Timothy Zahn: It’s been more than a decade since I last read Heir to the Empire, but I would still count myself among the kids who held his Star Wars books above all others. If only George Lucas had made those movies instead of the prequels…
But seriously… aren’t we all playing in the giant playground created by H.G. Wells, Jules Verne, and J.R.R. Tolkien? (or Robert E. Howard, H.P. Lovecraft, Isaac Asimov, Robert A. Heinlein, Stan Lee and Jack Kirby… really, take your pick). All of us are building on the work of the great creators who came before. Media tie-in writers are just more honest about it.
Besides, anyone who looks down their nose at media tie-in fiction clearly came to the genre through a totally different avenue than I did. They weren’t a bored pre-teen, wandering through the paperback racks at Woolworths, confused by the bewildering array of choices… until their eyes lit on Star Trek 2, a slender paperback by James Blish with a tough starship captain and his loyal Vulcan first officer on the cover. I snatched it off the rack, begged my Mom for sixty cents (sixty cents! Nothing makes me feel as old as recalling that I once paid for a new paperback with two quarters and dime), and took it home with me.
I can’t tell you for a fact that Star Trek 2 single-handedly turned me into a science fiction fan, but I can tell you it was the first SF book I can remember buying. I read it countless times, and eagerly sought out more.
What made James Blish’s Star Trek tie-in books so great? They were fun, fast-paced, and most of all, familiar. Before I plucked Star Trek 2 off the rack, the adult section of the bookstores was a strange and unfriendly place, filled with covers of stiff, formally attired men and much less stiff, partially-attired women. In short, Blish’s books were a gateway drug to a much wider world. With phasers.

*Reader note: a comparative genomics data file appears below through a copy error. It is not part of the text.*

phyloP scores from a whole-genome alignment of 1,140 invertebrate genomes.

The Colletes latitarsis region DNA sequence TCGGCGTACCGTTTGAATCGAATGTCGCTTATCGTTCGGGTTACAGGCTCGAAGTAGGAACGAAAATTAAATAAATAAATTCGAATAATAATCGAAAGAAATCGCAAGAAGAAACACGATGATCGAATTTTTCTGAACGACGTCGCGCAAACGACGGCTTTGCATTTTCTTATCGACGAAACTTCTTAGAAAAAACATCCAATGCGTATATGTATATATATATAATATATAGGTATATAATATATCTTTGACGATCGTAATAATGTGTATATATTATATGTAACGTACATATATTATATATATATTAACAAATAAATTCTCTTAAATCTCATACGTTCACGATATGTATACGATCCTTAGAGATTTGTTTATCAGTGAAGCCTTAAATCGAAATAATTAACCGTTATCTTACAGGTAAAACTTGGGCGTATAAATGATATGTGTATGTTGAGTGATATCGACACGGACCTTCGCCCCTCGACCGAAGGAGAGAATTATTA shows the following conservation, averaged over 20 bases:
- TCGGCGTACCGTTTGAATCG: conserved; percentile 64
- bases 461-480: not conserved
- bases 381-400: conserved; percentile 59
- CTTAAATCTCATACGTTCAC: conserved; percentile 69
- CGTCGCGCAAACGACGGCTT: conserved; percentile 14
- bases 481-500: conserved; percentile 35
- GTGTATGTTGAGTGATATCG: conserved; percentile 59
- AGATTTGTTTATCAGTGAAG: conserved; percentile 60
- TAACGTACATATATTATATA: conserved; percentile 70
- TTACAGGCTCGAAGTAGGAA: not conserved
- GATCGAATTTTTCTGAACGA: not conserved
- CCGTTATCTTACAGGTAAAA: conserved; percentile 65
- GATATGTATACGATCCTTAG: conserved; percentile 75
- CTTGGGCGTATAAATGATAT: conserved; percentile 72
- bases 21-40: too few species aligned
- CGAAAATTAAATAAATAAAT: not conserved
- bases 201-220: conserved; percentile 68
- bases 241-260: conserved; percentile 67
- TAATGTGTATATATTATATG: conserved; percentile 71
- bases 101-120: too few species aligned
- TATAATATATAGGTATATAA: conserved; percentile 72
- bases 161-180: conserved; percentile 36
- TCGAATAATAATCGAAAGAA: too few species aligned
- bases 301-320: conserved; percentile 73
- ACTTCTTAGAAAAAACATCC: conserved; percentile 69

Yes, I knew the stories already. That wasn’t the point. Why do we love fairy tales? It’s because of the warm familiarity of the tale. Knowing how it all turns out makes it easier to delight in the art of the telling. Blish understood this, and his playful episode adaptations were filled with warm character details and intriguing background elements that fleshed out the tales in surprising directions.
Blish added to the Star Trek franchise in another very important way: his books were everywhere. He was a crucial part of the shared experience of 70s fandom. Seriously, if you were trying to work up the nerve to talk to the girl in the I Dream of Jeanie costume next to you at con registration, you at least knew that she had read Dune, The Foundation Trilogy, and one James Blish Star Trek book. What else did you need? I always opened by commenting on his version of “Devil in the Dark”. Chicks dig that episode.
Next, I want to jump forward about 25 years, to the Alien novel Music Of The Spears, by Yvonne Navarro, published in 1996.
Music Of The Spears is a major departure, and I think that’s what really makes it a worthy addition to the Alien franchise. It’s not set on a lonely outpost or distant world, where a group of scrappy survivors must face off against an overwhelming alien threat. Instead it’s set on Earth, where a cult has grown up around the deadly xenomorphs, and experiments with alien queen jelly have turned it into an ultra-additive drug being tested on unsuspecting cultists.